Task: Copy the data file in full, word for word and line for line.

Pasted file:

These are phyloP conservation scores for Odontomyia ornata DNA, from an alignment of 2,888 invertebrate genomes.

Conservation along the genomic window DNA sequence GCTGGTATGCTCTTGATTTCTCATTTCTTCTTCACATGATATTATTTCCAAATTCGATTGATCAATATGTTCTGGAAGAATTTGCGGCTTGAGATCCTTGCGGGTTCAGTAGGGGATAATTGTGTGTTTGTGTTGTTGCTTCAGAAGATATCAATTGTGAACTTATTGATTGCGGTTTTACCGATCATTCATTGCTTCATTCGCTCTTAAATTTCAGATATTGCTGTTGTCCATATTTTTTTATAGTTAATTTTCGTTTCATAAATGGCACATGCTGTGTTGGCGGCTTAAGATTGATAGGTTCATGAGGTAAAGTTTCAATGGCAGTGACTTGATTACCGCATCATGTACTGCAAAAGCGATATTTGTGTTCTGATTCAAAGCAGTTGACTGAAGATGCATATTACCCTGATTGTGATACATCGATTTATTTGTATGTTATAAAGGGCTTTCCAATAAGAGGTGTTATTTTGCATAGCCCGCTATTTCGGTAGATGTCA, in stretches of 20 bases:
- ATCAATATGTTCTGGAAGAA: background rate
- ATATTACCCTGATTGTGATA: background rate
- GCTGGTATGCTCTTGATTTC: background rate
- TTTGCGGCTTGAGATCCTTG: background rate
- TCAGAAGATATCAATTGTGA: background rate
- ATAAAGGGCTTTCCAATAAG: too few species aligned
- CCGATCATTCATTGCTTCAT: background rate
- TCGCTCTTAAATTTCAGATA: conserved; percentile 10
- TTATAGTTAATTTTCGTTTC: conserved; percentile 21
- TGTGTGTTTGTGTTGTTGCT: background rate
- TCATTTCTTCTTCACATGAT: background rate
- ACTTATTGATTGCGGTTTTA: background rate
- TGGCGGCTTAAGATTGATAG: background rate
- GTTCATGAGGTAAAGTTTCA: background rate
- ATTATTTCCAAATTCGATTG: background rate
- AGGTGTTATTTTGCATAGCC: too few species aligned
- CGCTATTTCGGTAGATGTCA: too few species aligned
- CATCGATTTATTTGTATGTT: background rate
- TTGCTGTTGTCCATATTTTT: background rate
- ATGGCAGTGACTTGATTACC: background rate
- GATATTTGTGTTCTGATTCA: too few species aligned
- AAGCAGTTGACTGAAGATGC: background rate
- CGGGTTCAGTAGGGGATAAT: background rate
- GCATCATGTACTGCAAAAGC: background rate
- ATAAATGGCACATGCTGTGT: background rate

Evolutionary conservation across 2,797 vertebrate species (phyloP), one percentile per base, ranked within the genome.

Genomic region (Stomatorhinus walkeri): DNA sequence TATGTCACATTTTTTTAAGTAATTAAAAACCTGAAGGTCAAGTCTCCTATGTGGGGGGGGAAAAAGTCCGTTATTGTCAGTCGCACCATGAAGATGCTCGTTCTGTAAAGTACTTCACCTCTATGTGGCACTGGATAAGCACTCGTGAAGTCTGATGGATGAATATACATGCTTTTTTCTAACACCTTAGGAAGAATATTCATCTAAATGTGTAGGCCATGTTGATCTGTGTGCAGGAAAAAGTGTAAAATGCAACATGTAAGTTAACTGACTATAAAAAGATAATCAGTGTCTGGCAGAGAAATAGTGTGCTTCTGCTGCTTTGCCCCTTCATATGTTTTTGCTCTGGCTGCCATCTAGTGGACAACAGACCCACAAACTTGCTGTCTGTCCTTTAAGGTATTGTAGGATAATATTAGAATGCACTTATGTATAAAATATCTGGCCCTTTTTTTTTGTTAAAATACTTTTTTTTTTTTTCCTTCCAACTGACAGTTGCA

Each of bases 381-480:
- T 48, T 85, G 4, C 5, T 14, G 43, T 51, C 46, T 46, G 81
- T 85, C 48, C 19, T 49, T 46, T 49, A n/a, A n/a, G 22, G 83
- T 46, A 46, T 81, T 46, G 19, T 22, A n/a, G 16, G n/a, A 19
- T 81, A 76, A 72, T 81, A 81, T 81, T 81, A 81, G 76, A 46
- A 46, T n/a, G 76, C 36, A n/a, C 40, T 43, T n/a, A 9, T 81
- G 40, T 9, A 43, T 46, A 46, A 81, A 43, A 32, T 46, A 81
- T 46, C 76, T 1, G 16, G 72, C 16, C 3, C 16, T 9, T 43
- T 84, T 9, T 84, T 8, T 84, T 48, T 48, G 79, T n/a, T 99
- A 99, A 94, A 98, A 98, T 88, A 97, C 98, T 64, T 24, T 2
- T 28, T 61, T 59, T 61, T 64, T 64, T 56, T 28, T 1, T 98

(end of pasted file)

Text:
These are phyloP conservation scores for Odontomyia ornata DNA, from an alignment of 2,888 invertebrate genomes.

Conservation along the genomic window DNA sequence GCTGGTATGCTCTTGATTTCTCATTTCTTCTTCACATGATATTATTTCCAAATTCGATTGATCAATATGTTCTGGAAGAATTTGCGGCTTGAGATCCTTGCGGGTTCAGTAGGGGATAATTGTGTGTTTGTGTTGTTGCTTCAGAAGATATCAATTGTGAACTTATTGATTGCGGTTTTACCGATCATTCATTGCTTCATTCGCTCTTAAATTTCAGATATTGCTGTTGTCCATATTTTTTTATAGTTAATTTTCGTTTCATAAATGGCACATGCTGTGTTGGCGGCTTAAGATTGATAGGTTCATGAGGTAAAGTTTCAATGGCAGTGACTTGATTACCGCATCATGTACTGCAAAAGCGATATTTGTGTTCTGATTCAAAGCAGTTGACTGAAGATGCATATTACCCTGATTGTGATACATCGATTTATTTGTATGTTATAAAGGGCTTTCCAATAAGAGGTGTTATTTTGCATAGCCCGCTATTTCGGTAGATGTCA, in stretches of 20 bases:
- ATCAATATGTTCTGGAAGAA: background rate
- ATATTACCCTGATTGTGATA: background rate
- GCTGGTATGCTCTTGATTTC: background rate
- TTTGCGGCTTGAGATCCTTG: background rate
- TCAGAAGATATCAATTGTGA: background rate
- ATAAAGGGCTTTCCAATAAG: too few species aligned
- CCGATCATTCATTGCTTCAT: background rate
- TCGCTCTTAAATTTCAGATA: conserved; percentile 10
- TTATAGTTAATTTTCGTTTC: conserved; percentile 21
- TGTGTGTTTGTGTTGTTGCT: background rate
- TCATTTCTTCTTCACATGAT: background rate
- ACTTATTGATTGCGGTTTTA: background rate
- TGGCGGCTTAAGATTGATAG: background rate
- GTTCATGAGGTAAAGTTTCA: background rate
- ATTATTTCCAAATTCGATTG: background rate
- AGGTGTTATTTTGCATAGCC: too few species aligned
- CGCTATTTCGGTAGATGTCA: too few species aligned
- CATCGATTTATTTGTATGTT: background rate
- TTGCTGTTGTCCATATTTTT: background rate
- ATGGCAGTGACTTGATTACC: background rate
- GATATTTGTGTTCTGATTCA: too few species aligned
- AAGCAGTTGACTGAAGATGC: background rate
- CGGGTTCAGTAGGGGATAAT: background rate
- GCATCATGTACTGCAAAAGC: background rate
- ATAAATGGCACATGCTGTGT: background rate

Evolutionary conservation across 2,797 vertebrate species (phyloP), one percentile per base, ranked within the genome.

Genomic region (Stomatorhinus walkeri): DNA sequence TATGTCACATTTTTTTAAGTAATTAAAAACCTGAAGGTCAAGTCTCCTATGTGGGGGGGGAAAAAGTCCGTTATTGTCAGTCGCACCATGAAGATGCTCGTTCTGTAAAGTACTTCACCTCTATGTGGCACTGGATAAGCACTCGTGAAGTCTGATGGATGAATATACATGCTTTTTTCTAACACCTTAGGAAGAATATTCATCTAAATGTGTAGGCCATGTTGATCTGTGTGCAGGAAAAAGTGTAAAATGCAACATGTAAGTTAACTGACTATAAAAAGATAATCAGTGTCTGGCAGAGAAATAGTGTGCTTCTGCTGCTTTGCCCCTTCATATGTTTTTGCTCTGGCTGCCATCTAGTGGACAACAGACCCACAAACTTGCTGTCTGTCCTTTAAGGTATTGTAGGATAATATTAGAATGCACTTATGTATAAAATATCTGGCCCTTTTTTTTTGTTAAAATACTTTTTTTTTTTTTCCTTCCAACTGACAGTTGCA

Each of bases 381-480:
- T 48, T 85, G 4, C 5, T 14, G 43, T 51, C 46, T 46, G 81
- T 85, C 48, C 19, T 49, T 46, T 49, A n/a, A n/a, G 22, G 83
- T 46, A 46, T 81, T 46, G 19, T 22, A n/a, G 16, G n/a, A 19
- T 81, A 76, A 72, T 81, A 81, T 81, T 81, A 81, G 76, A 46
- A 46, T n/a, G 76, C 36, A n/a, C 40, T 43, T n/a, A 9, T 81
- G 40, T 9, A 43, T 46, A 46, A 81, A 43, A 32, T 46, A 81
- T 46, C 76, T 1, G 16, G 72, C 16, C 3, C 16, T 9, T 43
- T 84, T 9, T 84, T 8, T 84, T 48, T 48, G 79, T n/a, T 99
- A 99, A 94, A 98, A 98, T 88, A 97, C 98, T 64, T 24, T 2
- T 28, T 61, T 59, T 61, T 64, T 64, T 56, T 28, T 1, T 98